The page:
Seconds Ticked by Blandly...

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Seconds ticked by blandly from a black clock mounted on the wall beneath a silvery smooth sheet of metal, curved to form a woman’s upper body nestling a small baby in her arms. Jessie, my older sister, and I had been sitting in the lobby of our town’s women and children’s hospital for hours, staring at the wall and idly doodling. It should have been a much more eventful time, but honestly, we were bored. Finally, our mom’s head poked around the corner of the wing where Jennifer, a very close family friend, was resting in her room.

“She’s here!” Mom told Jessie and I excitedly. “They’re cleaning her up this way,” she added, leading Jessie and me to another hallway.

I was eager as Mom pointed her out through the window: Mikailie Jade Drawdy, who we’d been waiting nine months to see. I expected to recognize her somehow, seeing as I’d become so familiar with the sight of Jennifer’s rounded belly, but all I saw was a crying pink-tinged baby with a slightly pointed head. Being thirteen, I was not impressed. In that moment, I had no idea that an unlikely and close relationship would grow between Kailie and me over the coming months and years. I also had no idea how much this tiny new life would teach me, especially concerning patience and how to appreciate the small beauties in life.

I learned my first major lesson from Kailie at the same time a reality crashed down around me. This happened a couple weeks after her birth when she fell asleep in my arms for the first time. After watching her in wonderment for a few moments, I realized: carrying a baby is tiring. This seems like a simple fact really, but I had never considered that all moms didn’t have some super-human power so that they never grew weary or tired while rocking or feeding their child. As the minutes wore on with me too scared to move much, lest she awake, my sister helped Kailie’s mom move into their new apartment, and my aching arms and slowly tiring back branded the truth into my mind. Although I wanted to with all my might, I didn’t sit on the floor, and I didn’t lay Kailie down. Instead, I patiently waited for Jennifer to finish unpacking, knowing that this little baby’s comfort and happiness was more important than my own. This was the first, but not the only time, Kailie tested my patience and resilience. Some late baby-sitting nights when she just wouldn’t stop crying, or afternoons when she whined at everything I said, certainly put my nerves on edge; however, every time she got excited to see me and every time she told me that my whole name was Favorite Aunt Katie made all the waiting more than worth it.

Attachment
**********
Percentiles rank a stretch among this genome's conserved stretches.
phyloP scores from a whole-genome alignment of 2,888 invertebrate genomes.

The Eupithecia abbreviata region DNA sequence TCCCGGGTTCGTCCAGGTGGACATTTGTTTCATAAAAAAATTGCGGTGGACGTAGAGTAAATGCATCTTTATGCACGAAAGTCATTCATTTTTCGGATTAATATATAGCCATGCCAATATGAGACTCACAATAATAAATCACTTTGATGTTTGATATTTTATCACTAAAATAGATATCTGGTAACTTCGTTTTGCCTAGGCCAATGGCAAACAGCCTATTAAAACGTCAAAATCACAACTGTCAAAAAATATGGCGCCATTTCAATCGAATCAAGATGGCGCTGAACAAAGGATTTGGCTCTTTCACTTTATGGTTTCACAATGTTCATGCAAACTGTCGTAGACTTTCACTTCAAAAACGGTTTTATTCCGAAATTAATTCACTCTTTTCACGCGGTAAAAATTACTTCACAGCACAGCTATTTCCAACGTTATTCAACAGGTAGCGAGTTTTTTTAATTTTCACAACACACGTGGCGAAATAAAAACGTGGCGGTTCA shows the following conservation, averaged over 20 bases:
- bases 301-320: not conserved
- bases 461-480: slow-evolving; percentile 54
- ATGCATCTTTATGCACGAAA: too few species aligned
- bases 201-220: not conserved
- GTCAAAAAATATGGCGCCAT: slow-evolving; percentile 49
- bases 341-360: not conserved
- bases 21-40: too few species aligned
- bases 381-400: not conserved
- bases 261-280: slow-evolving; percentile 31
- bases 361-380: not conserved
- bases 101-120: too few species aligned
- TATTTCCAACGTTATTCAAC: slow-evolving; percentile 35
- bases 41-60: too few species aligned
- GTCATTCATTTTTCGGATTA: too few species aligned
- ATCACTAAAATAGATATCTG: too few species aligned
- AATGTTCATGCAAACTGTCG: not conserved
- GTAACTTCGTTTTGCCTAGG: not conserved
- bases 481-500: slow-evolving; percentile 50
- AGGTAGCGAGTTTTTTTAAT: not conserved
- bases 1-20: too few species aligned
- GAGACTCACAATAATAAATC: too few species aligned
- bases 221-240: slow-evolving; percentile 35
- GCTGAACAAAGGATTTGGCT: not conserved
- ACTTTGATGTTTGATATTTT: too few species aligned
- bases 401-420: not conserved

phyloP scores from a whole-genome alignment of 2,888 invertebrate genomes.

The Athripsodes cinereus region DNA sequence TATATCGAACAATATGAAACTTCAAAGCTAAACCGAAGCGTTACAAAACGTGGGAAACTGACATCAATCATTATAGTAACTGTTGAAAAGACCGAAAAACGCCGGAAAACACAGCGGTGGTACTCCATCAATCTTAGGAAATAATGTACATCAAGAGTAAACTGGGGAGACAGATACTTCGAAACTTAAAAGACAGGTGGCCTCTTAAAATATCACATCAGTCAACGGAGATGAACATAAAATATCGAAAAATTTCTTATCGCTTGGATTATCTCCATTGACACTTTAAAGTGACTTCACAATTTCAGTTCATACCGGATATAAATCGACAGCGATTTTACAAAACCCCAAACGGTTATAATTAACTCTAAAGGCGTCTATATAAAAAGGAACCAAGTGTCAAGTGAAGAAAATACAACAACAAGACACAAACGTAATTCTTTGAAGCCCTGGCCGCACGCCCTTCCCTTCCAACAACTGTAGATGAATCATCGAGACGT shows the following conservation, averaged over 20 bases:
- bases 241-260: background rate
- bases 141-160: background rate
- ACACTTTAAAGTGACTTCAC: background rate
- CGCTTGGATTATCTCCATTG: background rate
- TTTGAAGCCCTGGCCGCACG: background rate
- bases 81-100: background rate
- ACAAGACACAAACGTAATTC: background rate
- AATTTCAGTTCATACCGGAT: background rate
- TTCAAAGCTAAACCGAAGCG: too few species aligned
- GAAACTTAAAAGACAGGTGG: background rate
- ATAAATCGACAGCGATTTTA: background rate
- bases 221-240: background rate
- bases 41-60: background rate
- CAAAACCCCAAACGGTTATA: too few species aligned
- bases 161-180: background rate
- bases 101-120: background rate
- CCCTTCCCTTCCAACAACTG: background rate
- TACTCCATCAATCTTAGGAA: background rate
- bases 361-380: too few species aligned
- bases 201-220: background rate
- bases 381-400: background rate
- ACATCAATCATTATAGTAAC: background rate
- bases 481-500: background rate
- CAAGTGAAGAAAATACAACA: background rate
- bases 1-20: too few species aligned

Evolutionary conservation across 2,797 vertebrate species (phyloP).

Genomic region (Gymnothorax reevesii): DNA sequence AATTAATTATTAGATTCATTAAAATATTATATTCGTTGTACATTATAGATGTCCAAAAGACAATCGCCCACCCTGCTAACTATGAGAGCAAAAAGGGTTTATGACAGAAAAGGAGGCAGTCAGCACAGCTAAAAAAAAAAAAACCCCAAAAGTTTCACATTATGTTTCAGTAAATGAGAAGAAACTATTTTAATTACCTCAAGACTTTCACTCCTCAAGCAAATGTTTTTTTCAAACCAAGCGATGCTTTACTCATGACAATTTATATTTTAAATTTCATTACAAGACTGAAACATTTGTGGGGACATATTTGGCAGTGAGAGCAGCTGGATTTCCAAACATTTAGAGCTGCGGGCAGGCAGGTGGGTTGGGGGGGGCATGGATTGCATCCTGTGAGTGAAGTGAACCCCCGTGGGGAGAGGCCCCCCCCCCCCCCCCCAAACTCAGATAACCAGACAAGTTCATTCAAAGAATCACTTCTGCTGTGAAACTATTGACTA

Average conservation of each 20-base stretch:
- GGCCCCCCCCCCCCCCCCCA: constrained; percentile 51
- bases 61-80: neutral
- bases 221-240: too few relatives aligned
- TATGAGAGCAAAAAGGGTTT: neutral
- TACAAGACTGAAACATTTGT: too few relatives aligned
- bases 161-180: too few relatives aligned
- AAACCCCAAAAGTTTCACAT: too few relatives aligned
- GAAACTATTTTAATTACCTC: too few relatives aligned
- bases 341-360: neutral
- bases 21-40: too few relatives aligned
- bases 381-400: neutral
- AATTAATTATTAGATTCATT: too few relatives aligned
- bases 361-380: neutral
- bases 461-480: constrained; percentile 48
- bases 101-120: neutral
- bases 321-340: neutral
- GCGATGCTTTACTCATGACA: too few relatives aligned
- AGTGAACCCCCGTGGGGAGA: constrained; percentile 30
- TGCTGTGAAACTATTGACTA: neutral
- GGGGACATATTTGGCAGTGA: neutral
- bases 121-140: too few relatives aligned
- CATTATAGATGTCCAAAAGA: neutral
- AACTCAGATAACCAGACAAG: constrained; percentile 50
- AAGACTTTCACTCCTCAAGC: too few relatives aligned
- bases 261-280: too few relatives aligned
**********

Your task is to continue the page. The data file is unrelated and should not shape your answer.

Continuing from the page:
More important than learning to be patient or more comfortable with myself or more perceptive and aware of others, Kailie reminds me everyday to notice and value the small beauties in life. Being a new life herself, everything amazes and mystifies her. She giggles at the goofy site of our dog, Molly, rolling in the grass and finds immense uses for a large, empty cardboard box. To Kailie, rearranging refrigerator magnets are amusing and painting rainbows is the most beautiful way to spend any afternoon. She still gasps on the downhill turns from the top of Mt. Cheaha and loves to dance with her aunt Katie in the living room when the furniture is pushed back. I had never appreciated life like I do now that Kailie’s left her mark.

Kailie turns five this March and will head to Kindergarten as I make my way into college. No matter how far apart she and I are, she knows I’ll always come home, and I know I’ll always remember the life lessons she’s taught me.





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